The impact of iOS 17 on email marketers
Short answer: Little to no impact
Long answer: Continue reading
What makes iOS 17 unique?
You might be thinking, why are marketers so up in arms about the iOS 17 release compared to other operating systems released prior? What’s the panic? At the WWDC held in June, Apple teased its latest privacy features that focus on continuing to prioritize their users’ data privacy over the big brands that try to market to them. With this, they plan to introduce Link Tracking Protection in their latest update across OS 17+, iPadOS 17+, and macOS Sonoma+, which will most likely be released in September 2023.
When marketers caught wind, most were immediately taken back to the days when Mail Privacy Protection was released with iOS 15 in September of 2021. The change resulted in open rates moving from a success metric to a vanity metric. This was a big hit to marketers and impacted things like subject line A/B testing and monitoring performance with fluctuations of open rates—due to Apple pre-fetching email content when it hit the inbox, resulting in an immediate “open.” If this is news to you, we explained this update in another blog post.
What is Link Tracking Protection (LTP)?
Apple describes Link Tracking Protection as a new feature that will remove extra information that marketers add to URLs to track users across other websites. When users share links from Messages and Mail, Apple plans to remove this extra information marketers add.
Did your mind immediately think of UTM’s? You aren’t alone.
An example provided by Apple:
If Apple plans to strip information from links, we email marketers could have difficulty with attributing to some of the email campaigns that reach our subscribers—via UTMs. Additionally, most of us work with a handful of other links that have extra data added to URLs, such as:
- Password reset emails. These often have a unique user ID attached to the link.
- Unsubscribe links. These often contain the email address or user ID of the individual attempting to unsubscribe.
Can you imagine if these were no longer operational? Hopefully, now you can understand the initial panic that a few of us experienced.
LTP’s impact on email
A handful of developers in the email industry successfully tested LTP with the developer beta that was released shortly after the WWDC. Peter Jakus, wrote up his findings which we later also confirmed during our own testing. And, during one of Parcel’s Summer Sessions held on August 8th, 2023, email geeks chatted through what had been uncovered. Collectively, we all sighed in relief—here’s a recap of what was discussed:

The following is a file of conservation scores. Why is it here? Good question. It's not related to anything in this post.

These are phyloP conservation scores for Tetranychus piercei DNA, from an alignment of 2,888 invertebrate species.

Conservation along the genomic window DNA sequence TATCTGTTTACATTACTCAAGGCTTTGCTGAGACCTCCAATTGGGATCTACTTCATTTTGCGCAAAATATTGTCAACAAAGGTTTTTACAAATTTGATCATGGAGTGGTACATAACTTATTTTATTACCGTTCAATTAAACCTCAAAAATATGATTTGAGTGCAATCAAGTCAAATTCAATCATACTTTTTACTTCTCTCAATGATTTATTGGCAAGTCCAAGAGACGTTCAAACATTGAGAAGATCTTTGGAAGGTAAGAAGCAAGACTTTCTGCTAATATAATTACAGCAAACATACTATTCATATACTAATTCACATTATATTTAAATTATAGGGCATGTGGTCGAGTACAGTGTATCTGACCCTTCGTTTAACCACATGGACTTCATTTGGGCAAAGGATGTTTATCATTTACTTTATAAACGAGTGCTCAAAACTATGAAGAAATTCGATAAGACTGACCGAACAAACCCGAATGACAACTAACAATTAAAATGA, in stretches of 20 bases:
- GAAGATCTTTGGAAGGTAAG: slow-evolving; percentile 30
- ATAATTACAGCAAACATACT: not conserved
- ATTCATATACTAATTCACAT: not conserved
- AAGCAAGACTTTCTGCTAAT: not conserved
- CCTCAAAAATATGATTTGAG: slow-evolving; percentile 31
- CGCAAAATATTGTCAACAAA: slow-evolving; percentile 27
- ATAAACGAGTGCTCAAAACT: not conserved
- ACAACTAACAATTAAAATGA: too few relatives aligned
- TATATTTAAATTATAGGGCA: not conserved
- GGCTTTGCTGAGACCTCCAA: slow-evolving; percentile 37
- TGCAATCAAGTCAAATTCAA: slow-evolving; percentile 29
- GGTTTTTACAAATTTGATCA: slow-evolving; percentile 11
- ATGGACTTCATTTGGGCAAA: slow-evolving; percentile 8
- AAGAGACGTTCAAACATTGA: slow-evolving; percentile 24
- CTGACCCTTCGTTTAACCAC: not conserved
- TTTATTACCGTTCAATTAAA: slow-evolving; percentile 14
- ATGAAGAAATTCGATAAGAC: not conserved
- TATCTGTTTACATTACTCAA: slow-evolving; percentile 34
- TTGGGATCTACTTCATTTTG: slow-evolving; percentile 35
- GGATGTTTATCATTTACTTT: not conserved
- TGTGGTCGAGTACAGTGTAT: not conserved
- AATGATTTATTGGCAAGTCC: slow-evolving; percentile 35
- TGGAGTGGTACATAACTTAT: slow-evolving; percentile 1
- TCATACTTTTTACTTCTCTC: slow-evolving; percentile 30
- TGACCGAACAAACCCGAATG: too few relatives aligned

1. Only a select few ESPs have their unique parameters stripped.
Testing showed that only a few parameters were selected to be stripped out. They are exclusive to this list defined on privacytests.org — which impacts a few email service providers, including Drip, HubSpot, Mailchimp, MailerLite, Marketo, Omeda, and Vero. This isn’t to say that Apple will not expand this list, but for now, Customer.io isn’t impacted by this change.
2. Apple Mail leads the charge in email client market share, but LTP is exclusive to Safari.
Apple Mail currently holds the majority weight in terms of market share. Does that mean that 58% of your audience might be impacted by LTP? Not necessarily. Since LTP is exclusive to those who use Safari on Safe Browsing Mode (or opt into it), we are confident that the percentage of those impacted will remain small.
3. Google and Facebook are the targets.
Email marketers everywhere, rejoice. From the breakdown of those impacted on privacytests.org, the most likely target of these changes is Google and Facebook. Peter Jakus documented that select user-level parameters (user-level = can be tied to an individual) from platforms like Google (gclid) and Facebook (fbclid) are stripped. Apple is ultimately cracking down on cross-website tracking with this release.
4. Customer.io remains unaffected.
Through our own testing, we’ve confirmed that no UTM parameters are stripped. We also noted that there is no impact when a subscriber clicks a link to unsubscribe. So no, unfortunately, you cannot blame LTP for disallowing your subscribers to leave your email program (what a shame).
Key takeaways from the iOS 17 release
- LTP most likely won’t impact your email marketing
- LTP is exclusive to those who use Safari
- Check-in on your demand gen friends
Naomi West is a Product Marketing Manager for Parcel, the industry-leading email coding tool, which was acquired by Customer.io. She’s worked in email for 8 years and is a regular contributor in the email geeks community. You can also catch her writing about all things email on her personal blog.